I’m not free, you’re not free, the Internet isn’t free, lunches aren’t free, and all that free software out there is definitely not free either. You may wish to argue with me. Feel free. But that’s what it is – a feeling.
Technology, especially the Internet, has lulled us into a new sense of freedom. We are sailing recklessly in uncharted waters.
Sailing may not be free, but it feels freeing. So does all this virtual freedom; at least to begin with.
Communication is free – until the monetizing efforts begin.
Information flows freely – and ends up in the hands of parties we never intended it for, or comes from sources we never wanted it to come from.
There are free apps for nearly everything. We have only the faintest idea of what they do with all the information we allow them access to.
Every other app wants to access my location or my contacts. Now Grammarly (just to mention one) wants to check all my texts – for free. As if there weren’t enough unknown eyes upon them already.
Not to mention the browsers and search engines. Google kindly informs me that it records pretty much everything I do. Most of my time is spent turning off this and that “service”.
We want things to be free of cost. By cost we mean money. So we trade in our privacy instead. This may well be a deal made in heaven, but for whom? For you and me, or “them”?
Who exactly are they, all those parties behind all these free things? How long will they be they, or be sold to someone else? Who are the spider kings and queens of the web?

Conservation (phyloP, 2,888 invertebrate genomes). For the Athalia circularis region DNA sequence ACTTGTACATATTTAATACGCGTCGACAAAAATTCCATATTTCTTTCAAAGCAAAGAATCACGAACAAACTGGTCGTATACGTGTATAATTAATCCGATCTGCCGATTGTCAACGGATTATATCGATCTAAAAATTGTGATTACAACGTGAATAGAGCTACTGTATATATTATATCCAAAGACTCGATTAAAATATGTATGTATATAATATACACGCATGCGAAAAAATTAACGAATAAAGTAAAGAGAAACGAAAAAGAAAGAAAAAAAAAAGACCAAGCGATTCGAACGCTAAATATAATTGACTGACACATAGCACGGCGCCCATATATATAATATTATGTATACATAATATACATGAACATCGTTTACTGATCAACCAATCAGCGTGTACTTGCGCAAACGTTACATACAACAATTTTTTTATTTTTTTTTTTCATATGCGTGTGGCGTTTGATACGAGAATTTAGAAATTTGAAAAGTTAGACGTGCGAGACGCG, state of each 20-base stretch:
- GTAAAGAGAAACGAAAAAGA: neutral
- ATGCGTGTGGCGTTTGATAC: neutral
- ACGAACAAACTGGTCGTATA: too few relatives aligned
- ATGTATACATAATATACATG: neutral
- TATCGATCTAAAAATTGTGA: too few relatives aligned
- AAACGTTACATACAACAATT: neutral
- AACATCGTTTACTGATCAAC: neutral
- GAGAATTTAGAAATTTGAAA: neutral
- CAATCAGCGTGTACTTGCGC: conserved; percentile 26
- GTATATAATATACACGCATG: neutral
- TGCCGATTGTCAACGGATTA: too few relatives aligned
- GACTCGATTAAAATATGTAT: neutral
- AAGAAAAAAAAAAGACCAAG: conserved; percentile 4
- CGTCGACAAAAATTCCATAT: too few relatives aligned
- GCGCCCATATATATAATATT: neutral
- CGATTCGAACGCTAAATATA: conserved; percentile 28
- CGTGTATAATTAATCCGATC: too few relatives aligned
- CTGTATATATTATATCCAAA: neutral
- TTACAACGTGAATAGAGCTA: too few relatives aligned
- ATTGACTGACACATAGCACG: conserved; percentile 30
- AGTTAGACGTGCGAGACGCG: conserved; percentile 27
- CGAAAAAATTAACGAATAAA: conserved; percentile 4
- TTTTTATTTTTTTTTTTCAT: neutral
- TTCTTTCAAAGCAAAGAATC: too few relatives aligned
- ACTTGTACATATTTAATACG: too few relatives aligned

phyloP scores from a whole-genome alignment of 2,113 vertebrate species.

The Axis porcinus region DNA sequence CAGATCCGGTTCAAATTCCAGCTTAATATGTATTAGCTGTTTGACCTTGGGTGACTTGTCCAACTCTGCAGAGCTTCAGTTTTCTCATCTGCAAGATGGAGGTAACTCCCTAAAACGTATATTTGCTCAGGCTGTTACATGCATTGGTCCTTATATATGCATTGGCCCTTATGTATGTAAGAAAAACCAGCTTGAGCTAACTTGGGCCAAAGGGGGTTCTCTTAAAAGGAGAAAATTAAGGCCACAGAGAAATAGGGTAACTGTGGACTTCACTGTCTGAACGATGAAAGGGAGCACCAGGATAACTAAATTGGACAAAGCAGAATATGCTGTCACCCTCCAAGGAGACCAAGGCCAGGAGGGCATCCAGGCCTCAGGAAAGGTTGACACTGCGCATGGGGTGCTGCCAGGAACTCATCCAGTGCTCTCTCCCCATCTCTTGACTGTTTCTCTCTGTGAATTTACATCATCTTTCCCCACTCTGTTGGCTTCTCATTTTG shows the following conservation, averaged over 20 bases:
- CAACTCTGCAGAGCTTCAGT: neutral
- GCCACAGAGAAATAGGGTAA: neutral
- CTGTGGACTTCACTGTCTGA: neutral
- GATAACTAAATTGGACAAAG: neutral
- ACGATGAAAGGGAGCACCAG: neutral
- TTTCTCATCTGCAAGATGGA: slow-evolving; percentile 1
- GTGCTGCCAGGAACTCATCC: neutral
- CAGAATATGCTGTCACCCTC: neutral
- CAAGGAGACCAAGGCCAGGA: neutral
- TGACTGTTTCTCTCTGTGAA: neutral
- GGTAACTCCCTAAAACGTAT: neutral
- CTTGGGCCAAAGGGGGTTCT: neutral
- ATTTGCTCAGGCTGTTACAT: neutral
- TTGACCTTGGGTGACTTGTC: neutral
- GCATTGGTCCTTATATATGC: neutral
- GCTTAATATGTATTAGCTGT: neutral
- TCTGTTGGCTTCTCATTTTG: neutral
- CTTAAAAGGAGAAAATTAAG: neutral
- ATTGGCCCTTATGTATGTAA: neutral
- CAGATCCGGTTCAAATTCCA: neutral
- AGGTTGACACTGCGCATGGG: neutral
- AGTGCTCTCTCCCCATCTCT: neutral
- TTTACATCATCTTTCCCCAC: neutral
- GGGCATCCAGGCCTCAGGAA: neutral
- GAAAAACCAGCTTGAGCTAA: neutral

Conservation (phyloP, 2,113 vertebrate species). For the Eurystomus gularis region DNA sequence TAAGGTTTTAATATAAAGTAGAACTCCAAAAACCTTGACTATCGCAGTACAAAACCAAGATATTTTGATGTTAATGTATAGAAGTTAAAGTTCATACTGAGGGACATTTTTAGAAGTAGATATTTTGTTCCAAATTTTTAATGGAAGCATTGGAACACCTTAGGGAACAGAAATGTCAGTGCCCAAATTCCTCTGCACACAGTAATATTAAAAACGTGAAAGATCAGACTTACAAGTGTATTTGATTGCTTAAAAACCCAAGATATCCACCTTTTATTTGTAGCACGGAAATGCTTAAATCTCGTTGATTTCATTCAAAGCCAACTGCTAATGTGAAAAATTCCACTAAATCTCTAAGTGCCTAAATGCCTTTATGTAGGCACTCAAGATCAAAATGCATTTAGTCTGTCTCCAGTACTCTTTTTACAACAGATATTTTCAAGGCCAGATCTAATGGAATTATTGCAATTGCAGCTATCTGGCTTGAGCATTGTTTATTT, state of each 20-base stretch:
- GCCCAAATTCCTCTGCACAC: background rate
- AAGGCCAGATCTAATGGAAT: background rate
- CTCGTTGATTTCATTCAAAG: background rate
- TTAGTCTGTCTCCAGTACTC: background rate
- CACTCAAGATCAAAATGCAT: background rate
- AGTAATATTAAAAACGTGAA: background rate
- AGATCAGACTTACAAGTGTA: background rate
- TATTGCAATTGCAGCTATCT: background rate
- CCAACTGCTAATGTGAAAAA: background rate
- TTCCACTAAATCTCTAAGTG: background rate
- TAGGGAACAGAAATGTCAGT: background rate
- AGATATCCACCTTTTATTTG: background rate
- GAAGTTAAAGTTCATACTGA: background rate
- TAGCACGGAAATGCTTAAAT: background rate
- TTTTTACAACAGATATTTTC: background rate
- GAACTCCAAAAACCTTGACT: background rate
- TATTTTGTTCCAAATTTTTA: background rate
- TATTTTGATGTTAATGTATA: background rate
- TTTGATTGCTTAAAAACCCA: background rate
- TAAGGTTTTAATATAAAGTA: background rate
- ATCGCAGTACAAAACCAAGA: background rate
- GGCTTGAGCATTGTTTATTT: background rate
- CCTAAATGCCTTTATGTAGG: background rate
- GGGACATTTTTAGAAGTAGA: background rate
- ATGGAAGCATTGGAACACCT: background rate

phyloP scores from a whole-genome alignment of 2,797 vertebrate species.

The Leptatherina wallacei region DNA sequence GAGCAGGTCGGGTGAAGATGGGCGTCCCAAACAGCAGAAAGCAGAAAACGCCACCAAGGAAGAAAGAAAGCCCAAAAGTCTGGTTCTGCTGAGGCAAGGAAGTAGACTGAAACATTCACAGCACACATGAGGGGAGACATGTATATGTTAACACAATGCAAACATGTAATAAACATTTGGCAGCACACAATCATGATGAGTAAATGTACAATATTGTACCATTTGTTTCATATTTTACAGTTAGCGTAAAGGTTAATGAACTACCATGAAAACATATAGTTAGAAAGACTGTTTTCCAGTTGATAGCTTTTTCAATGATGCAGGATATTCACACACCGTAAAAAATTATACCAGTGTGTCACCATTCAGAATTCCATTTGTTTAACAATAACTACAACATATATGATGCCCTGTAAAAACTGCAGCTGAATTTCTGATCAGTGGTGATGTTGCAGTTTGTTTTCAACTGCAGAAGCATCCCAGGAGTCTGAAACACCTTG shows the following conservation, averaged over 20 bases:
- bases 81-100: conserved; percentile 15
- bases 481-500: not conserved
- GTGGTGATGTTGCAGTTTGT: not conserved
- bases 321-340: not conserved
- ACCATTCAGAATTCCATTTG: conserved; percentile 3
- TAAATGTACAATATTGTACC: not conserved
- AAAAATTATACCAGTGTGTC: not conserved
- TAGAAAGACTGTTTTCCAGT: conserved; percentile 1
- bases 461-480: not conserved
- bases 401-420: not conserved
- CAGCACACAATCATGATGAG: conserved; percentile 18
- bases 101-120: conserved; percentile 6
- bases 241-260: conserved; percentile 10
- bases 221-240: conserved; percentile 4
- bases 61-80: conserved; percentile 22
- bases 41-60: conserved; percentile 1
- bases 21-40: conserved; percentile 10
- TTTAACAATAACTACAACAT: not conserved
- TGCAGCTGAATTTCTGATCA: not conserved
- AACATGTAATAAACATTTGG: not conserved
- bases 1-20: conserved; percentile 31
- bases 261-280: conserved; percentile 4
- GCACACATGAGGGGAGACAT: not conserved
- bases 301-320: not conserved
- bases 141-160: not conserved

When I pay a bill, I have some means of tracing who I am paying, at least in theory. I was not happy to find that my latest hotel bill was payable to “Savon Mafia”. Many of you won’t get the Savon part, but Mafia is easy to understand. If you were looking for a hotel in Eastern Finland, would a name like this boost your confidence in the owners?
But I digress. When we download all these free things, we have no idea what the ultimate payment will be. If we’re lucky, we will just be receiving something helpful for free, before it becomes payable; either directly, or indirectly through advertising or some other means.
If we are unlucky, we will get something substandard, or something that proves nefarious in the long run. This is true whether we are talking about technology or content.
Our monies and shares are held in systems that are coded by people like John, Joe, and Jenny (the names have been changed).
I have nothing against them. They are nice people. I could see myself having a drink with them.
But John is carefree to the point of carelessness, Joe has a hacker mentality, and Jenny has been using her credit cards all to freely lately. None of them love coding.They just needed a job, and coding was all there was.
They can’t wait to get away from the office. Or if they work from home, they have a million other things to do while they are coding.
In fact they are a mistake, or something worse, waiting to happen.
None of this is really news to anyone. We just react differently. Some shrug it all off with a “what can you do” and move on. I feel helpless, and I hate the feeling.
It seems so unavoidable that something will go seriously wrong. Almost every piece of software out there has its share of Johns, Joes, and Jennys behind it. Many have unknown, potential “mafias” as owners.